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Bred as a working Terrier, this bold dog is a hunter by nature and instinctually chases small animals, including mice, rabbits, hamsters, squirrels and cats.

Fearful / wary of strangers

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While the Aussie is often wary and shy around strangers at first, it normally doesn’t take long for it to warm up and make friends.


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If you’re not careful, the Australian Terrier will end up in charge of the household. This small yet bold pooch is independent, strong-willed and will try to dominate. Firm yet fair training from the get-go is essential.

Behaviour of the Australian Terrier

Tolerates solitude

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The Australian Terrier thrives as part of a family, and as such, doesn’t cope well with extended time spent alone. It may manage well with short periods of solitude, but its needs must be met in advance.

Easy to train / obedience

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While independent and sometimes stubborn, the Australian Terrier is clever and highly trainable. The key with this breed is confidence. Be firm but fair and establish yourself as the leader from the start. With patience, consistency, a positive approach, and plenty of rewards, you’ll end up with an obedient friend. Because of the Aussie’s strong prey-drive, early socialization is particularly important.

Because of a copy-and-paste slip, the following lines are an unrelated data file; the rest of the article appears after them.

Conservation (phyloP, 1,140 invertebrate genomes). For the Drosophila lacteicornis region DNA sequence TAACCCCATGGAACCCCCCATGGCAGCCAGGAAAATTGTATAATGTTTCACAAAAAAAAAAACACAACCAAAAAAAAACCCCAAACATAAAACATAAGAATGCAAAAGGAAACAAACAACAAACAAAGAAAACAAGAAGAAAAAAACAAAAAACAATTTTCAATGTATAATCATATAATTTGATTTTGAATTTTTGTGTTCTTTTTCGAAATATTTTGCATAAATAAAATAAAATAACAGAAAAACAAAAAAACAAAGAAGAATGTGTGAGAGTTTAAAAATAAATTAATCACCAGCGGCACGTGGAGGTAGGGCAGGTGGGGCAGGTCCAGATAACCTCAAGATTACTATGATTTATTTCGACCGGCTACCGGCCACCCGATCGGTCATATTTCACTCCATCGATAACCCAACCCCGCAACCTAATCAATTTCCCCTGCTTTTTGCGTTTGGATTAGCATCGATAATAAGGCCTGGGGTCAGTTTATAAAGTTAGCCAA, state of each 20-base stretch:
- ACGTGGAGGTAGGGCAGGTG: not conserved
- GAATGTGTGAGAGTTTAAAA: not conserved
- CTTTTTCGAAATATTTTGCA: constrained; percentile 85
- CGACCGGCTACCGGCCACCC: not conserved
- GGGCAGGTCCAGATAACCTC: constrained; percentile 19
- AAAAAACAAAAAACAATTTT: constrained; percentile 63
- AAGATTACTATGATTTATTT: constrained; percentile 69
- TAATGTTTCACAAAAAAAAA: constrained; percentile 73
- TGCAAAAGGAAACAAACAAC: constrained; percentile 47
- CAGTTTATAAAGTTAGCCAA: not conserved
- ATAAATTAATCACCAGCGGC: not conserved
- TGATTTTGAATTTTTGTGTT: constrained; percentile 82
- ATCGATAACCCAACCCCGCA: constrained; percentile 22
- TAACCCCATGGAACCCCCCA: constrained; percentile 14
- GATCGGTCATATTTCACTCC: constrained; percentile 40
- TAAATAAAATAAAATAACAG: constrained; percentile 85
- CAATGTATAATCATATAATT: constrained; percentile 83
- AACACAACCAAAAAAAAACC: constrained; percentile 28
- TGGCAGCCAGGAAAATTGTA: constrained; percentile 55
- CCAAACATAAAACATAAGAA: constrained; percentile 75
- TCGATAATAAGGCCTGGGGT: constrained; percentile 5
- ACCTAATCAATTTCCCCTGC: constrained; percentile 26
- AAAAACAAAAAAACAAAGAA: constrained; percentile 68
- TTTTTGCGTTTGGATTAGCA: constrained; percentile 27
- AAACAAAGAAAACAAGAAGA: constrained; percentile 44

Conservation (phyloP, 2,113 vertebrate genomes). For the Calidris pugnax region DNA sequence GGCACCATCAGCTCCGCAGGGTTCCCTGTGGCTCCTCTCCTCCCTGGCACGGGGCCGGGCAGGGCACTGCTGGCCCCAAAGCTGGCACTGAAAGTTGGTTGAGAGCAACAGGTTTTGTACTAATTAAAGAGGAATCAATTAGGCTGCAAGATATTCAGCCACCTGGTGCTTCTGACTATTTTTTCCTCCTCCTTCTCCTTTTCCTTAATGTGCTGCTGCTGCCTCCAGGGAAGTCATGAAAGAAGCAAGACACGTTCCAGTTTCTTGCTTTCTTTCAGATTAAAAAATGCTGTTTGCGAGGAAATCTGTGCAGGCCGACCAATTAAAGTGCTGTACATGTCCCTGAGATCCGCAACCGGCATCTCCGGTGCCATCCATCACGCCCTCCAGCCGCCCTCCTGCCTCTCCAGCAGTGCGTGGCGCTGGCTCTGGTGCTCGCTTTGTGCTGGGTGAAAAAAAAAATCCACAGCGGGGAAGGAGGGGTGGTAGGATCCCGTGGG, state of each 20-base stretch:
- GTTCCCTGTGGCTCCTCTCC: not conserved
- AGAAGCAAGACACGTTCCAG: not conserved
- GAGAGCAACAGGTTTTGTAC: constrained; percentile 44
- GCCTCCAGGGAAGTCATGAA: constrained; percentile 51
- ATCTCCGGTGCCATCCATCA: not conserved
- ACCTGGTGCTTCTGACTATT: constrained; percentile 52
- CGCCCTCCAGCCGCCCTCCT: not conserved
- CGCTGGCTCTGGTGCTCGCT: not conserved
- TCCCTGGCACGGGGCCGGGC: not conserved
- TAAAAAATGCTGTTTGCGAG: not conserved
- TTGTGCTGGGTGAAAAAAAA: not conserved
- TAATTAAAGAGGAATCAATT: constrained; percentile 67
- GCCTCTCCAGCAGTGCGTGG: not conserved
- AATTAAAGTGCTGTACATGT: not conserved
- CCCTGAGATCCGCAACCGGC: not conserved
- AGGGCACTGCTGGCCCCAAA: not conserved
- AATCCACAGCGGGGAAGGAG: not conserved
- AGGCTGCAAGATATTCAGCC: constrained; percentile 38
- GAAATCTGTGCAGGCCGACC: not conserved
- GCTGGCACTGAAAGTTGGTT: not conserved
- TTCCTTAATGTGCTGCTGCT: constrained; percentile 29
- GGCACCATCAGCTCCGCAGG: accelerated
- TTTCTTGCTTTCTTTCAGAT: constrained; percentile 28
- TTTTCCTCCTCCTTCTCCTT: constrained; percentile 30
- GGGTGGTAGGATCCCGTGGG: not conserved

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The Australian Terrier barks a lot at the slightest suspicious noise and for this reason can be a good alert dog.

Tendency to run away

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As a skilled digger with a significant prey-drive, the Australian Terrier could be expected to escape at any given moment. However, if this dog is well-educated, it will stick close to its master.


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To put it simply, the Australian Terrier loves to dig, and this is a habit which is hard to shift! Therefore, if you’re garden-proud and can’t stand any mess, you’d be better off choosing another breed.

Greedy / Gluttony

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The Aussie has quite an appetite, but thankfully, doesn’t tend to overeat. Treats are welcome, of course.

Guard dog

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This fearless little Terrier might be small, but it makes for a brilliant watchdog! Highly protective of its family and super alert, you’ll immediately be warned of anything or anyone new or suspicious.